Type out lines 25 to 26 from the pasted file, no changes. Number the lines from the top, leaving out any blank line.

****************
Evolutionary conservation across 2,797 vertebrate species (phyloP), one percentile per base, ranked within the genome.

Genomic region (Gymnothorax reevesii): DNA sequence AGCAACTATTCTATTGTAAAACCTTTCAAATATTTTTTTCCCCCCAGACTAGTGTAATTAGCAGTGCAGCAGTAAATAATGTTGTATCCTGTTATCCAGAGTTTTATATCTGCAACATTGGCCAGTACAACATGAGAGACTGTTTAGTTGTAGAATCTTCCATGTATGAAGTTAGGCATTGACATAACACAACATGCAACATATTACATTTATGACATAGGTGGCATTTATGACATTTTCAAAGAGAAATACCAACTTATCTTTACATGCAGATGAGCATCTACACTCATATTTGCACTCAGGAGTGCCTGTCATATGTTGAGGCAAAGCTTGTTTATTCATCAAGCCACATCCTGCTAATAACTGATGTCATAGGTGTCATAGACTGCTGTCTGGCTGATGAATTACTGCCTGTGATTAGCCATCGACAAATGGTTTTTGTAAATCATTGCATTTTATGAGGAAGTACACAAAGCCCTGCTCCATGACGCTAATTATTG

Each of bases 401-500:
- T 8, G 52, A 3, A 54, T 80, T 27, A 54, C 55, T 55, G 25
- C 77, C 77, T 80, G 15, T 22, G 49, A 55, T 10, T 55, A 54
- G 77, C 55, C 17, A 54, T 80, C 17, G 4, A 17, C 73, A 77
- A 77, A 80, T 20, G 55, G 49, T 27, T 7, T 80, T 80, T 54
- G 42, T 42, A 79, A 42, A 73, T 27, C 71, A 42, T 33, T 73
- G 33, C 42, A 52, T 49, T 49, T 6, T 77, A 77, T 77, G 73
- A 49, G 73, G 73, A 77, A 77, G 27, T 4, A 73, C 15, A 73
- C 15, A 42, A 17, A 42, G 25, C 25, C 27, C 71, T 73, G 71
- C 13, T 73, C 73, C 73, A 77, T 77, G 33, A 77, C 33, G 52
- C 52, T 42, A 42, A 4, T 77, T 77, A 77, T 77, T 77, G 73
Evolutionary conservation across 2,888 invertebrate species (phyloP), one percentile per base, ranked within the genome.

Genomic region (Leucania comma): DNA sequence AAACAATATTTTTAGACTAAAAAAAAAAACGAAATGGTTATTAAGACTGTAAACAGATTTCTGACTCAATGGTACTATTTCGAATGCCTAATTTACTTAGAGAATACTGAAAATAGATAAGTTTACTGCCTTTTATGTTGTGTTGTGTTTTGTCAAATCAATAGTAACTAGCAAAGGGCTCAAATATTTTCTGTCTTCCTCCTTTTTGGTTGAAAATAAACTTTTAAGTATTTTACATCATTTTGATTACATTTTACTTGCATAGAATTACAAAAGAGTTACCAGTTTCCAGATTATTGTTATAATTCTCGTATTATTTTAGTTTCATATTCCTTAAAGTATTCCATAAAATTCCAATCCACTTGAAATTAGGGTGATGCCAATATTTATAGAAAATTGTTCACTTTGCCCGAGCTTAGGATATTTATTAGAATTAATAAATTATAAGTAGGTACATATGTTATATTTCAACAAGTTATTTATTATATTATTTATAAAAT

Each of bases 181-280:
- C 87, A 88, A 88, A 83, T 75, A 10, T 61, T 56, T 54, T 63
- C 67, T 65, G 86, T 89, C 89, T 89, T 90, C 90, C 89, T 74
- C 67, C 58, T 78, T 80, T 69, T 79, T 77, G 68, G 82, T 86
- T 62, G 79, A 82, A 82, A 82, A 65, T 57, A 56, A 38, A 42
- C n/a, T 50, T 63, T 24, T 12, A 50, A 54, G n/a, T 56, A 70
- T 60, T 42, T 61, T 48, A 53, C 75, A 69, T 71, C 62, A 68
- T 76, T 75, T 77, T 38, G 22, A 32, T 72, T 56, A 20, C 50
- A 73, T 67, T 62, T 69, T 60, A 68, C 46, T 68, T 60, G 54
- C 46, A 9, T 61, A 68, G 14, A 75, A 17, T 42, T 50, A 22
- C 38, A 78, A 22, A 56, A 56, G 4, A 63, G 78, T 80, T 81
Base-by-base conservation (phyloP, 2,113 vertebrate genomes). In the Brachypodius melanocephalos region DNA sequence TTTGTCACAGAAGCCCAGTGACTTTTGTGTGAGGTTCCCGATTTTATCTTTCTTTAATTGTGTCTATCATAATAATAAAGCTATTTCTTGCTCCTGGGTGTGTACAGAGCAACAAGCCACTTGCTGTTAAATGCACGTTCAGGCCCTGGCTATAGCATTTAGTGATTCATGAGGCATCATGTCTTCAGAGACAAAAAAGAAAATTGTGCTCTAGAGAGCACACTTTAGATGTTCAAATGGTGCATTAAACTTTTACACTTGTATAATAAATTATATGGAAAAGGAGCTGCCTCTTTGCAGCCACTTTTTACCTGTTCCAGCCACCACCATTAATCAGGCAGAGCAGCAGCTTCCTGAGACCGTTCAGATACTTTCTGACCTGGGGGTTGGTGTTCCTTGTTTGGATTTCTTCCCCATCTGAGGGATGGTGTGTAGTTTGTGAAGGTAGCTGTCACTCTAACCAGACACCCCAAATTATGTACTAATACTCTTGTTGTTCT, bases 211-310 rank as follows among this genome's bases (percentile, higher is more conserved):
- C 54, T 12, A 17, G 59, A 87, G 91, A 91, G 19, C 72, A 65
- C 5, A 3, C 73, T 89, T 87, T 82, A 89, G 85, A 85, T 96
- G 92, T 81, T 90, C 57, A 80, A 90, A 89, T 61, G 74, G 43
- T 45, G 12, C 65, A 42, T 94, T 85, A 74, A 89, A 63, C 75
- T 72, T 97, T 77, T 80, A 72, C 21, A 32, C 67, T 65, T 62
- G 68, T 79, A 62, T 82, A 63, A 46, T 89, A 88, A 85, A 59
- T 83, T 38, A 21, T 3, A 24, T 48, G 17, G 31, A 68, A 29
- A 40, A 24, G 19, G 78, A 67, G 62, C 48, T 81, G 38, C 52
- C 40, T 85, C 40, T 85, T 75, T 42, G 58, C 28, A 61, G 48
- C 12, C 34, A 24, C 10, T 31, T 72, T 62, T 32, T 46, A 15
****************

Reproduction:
- C 46, A 9, T 61, A 68, G 14, A 75, A 17, T 42, T 50, A 22
- C 38, A 78, A 22, A 56, A 56, G 4, A 63, G 78, T 80, T 81